McElhone's heralded Celtic treatment and how it could help injury problems long term

By Euan Davidson

December 10, 2021

At the end of November, Celtic heralded a new deal with The Turmeric Co [Celtic FC], approved by new Head of Sports Science, Anton McElhone.

A company helmed by Wales international Hal Robson-Kanu, Celtic are the first Scottish club to have linked themselves with the experimental new treatment. Turmeric, known for turning curries yellow, might just be seen as something that’s handy in the spice rack.

But it could be fundamental to how Celtic treat muscle injuries going forward. And the timing really couldn’t be any better.

Photo by Tom Stoddart/Getty Images

Across the squad, hamstring injuries have become commonplace. That’s largely due to the intense new pressing style brought to the club by Ange Postecoglou. It’s yielding results, but just like when Klopp arrived at Liverpool in 2016, the injuries are piling up.

Turmeric though, and the new Celtic partnership with Robson-Kanu’s company, may prove vital. In a peer-reviewed study of Curcumin, a compound found in Turmeric, academics found [Frontiers]: “…curcumin enhanced the creation of granulation tissue, including rapid re-epithelialization, greater cell content, and neo-vascularization of wound impaired with hydrocortisone.”

In layman’s terms, the active compounds found in Turmeric can aid muscle and cell recovery very quickly. Curcumin is a naturally anti-flammatory [Healthline], which means that contact injuries can also be aided through its use.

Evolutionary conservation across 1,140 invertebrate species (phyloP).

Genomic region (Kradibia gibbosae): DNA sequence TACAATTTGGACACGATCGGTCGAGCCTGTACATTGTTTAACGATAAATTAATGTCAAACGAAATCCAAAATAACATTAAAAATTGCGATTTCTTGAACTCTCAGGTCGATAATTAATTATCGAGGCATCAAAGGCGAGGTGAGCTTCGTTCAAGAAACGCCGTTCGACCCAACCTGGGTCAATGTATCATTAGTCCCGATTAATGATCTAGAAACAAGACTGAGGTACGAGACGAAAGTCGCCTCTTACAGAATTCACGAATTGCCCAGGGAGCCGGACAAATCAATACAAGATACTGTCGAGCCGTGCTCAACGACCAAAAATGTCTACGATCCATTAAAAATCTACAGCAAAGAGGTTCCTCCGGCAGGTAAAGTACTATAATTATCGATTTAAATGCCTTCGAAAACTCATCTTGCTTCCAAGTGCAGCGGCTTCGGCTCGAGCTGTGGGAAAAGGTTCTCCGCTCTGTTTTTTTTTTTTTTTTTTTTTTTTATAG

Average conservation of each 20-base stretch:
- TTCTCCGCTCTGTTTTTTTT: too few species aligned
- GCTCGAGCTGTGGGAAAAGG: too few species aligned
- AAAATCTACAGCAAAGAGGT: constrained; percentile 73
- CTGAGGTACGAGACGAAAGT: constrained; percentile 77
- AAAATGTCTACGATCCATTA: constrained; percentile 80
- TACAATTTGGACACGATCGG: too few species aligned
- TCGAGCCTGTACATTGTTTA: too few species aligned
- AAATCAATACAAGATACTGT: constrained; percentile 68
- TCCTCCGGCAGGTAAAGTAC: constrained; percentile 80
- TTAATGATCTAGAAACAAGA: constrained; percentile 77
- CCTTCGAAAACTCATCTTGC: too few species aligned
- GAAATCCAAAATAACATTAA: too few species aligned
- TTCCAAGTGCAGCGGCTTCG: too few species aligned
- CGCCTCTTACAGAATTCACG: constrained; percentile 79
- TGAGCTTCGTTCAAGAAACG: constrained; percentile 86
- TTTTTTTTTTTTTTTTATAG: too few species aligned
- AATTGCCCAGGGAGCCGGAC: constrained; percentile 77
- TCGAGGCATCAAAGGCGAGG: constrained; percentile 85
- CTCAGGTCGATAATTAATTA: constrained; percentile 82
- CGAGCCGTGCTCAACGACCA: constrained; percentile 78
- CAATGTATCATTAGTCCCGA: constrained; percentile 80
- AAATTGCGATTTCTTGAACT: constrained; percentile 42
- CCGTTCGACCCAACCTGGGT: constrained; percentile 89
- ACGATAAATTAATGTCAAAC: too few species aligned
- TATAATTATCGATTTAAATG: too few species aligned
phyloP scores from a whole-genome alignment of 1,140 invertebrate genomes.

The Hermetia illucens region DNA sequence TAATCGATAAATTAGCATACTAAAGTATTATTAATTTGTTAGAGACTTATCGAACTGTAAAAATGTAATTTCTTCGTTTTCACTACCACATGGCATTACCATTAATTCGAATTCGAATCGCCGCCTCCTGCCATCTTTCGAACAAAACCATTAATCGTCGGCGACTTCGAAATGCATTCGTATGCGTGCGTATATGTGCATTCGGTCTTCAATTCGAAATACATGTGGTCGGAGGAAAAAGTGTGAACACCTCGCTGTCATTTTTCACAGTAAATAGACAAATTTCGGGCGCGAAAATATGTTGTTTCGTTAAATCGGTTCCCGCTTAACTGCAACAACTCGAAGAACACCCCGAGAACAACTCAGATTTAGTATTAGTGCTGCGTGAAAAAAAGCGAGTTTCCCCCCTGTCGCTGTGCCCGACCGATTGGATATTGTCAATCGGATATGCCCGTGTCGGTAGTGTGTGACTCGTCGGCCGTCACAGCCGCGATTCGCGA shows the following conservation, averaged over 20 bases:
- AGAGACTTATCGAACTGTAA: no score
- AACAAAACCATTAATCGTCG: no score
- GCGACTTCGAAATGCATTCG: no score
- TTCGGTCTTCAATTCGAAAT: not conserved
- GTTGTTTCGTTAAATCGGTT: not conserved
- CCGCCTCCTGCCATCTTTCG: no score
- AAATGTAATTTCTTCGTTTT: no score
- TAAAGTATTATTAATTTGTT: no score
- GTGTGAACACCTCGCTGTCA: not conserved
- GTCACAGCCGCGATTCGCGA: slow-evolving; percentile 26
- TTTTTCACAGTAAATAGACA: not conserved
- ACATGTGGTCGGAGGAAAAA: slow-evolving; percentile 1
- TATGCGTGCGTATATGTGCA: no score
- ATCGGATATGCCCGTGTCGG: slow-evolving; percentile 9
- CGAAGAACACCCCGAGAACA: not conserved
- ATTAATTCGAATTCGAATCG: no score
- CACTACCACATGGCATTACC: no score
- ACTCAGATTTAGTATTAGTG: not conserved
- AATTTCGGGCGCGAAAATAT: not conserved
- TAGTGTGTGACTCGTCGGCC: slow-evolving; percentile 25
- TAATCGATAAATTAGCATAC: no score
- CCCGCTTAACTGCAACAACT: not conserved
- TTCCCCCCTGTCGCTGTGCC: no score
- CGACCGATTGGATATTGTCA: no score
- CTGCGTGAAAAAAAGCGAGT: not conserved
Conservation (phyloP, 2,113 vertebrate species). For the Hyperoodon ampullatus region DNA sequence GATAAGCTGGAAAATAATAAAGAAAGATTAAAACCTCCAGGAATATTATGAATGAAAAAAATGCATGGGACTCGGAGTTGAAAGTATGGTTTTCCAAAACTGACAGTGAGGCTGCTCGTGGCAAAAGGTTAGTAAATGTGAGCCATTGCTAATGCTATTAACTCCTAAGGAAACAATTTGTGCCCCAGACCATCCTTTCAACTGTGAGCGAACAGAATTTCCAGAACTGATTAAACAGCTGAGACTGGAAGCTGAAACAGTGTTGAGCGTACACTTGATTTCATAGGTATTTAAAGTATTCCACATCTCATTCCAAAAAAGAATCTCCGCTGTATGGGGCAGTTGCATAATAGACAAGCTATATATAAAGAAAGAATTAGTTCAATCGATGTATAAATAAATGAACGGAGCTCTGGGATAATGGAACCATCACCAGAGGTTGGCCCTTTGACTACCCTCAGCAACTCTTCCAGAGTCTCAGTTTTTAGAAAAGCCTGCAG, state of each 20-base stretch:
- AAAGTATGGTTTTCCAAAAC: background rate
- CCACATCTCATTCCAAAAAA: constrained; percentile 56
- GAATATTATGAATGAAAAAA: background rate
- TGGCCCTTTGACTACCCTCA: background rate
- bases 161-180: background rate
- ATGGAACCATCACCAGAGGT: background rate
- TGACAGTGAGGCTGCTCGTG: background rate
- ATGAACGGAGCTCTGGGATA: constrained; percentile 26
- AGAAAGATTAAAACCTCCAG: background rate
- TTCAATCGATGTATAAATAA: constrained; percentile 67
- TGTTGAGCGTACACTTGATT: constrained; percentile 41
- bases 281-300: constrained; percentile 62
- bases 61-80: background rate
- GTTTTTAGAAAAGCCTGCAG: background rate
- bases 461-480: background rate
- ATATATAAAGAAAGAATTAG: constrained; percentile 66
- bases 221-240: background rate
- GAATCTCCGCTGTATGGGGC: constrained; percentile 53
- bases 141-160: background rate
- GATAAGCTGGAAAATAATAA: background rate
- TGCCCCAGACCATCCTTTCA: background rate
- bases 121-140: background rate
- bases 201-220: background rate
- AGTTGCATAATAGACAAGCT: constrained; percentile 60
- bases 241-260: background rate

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In a report for the Athletic, sports nutritionist Nigel Mitchell said: “Especially in a contact sport like football, you’re constantly getting knocks and bruises. This increases the overall inflammation.

“Now, some inflammation is good for you. You need it, it helps recovery. But if you have too much inflammation, that’s bad for the body. Curcumin can act as anti-inflammatory medicine. That can just help protect against oxidated damage to joints and muscles.”

Turmeric shots may hold key to Anton McElhone’s approach to Celtic injuries

Undoubtedly, it’s interesting stuff. Many of us will have Turmeric somewhere in the kitchen, without knowing that it has incredible health benefits, especially relating to injury.

With Kyogo, Albian Ajeti and James McCarthy all struggling against Real Betis last night, the shame is that it didn’t come sooner as an aid for Anton McElhone. This is a guy who, after all, improved the fitness of teams like Tottenham Hotspur and New England Revolution to an enormous extent.

Supplements and natural sources of cell regeneration and injury recovery are clearly a fundamental part of McElhone’s strategy. Little wonder it attracted Ange Postecoglou to his way of thinking. As forward-thinking as it gets in terms of football management, Ange needs this to get to work quickly.

Photo by Ian MacNicol/Getty Images

Injuries in bunches have been a sustained frustration for Celtic. Especially this season.

In September, Ange Postecoglou admitted to feeling as if he’d walked under a ladder [Glasgow Times]. Last night he added that “we’re just going through a bit of a rough drop that never seems to end”.

So, he’ll need this to work quickly. But the timing of the latest partnership Celtic had established will surely be under the spotlight now.

Will a spice help Celtic prevent muscle injuries long-term? The club will be hoping so.

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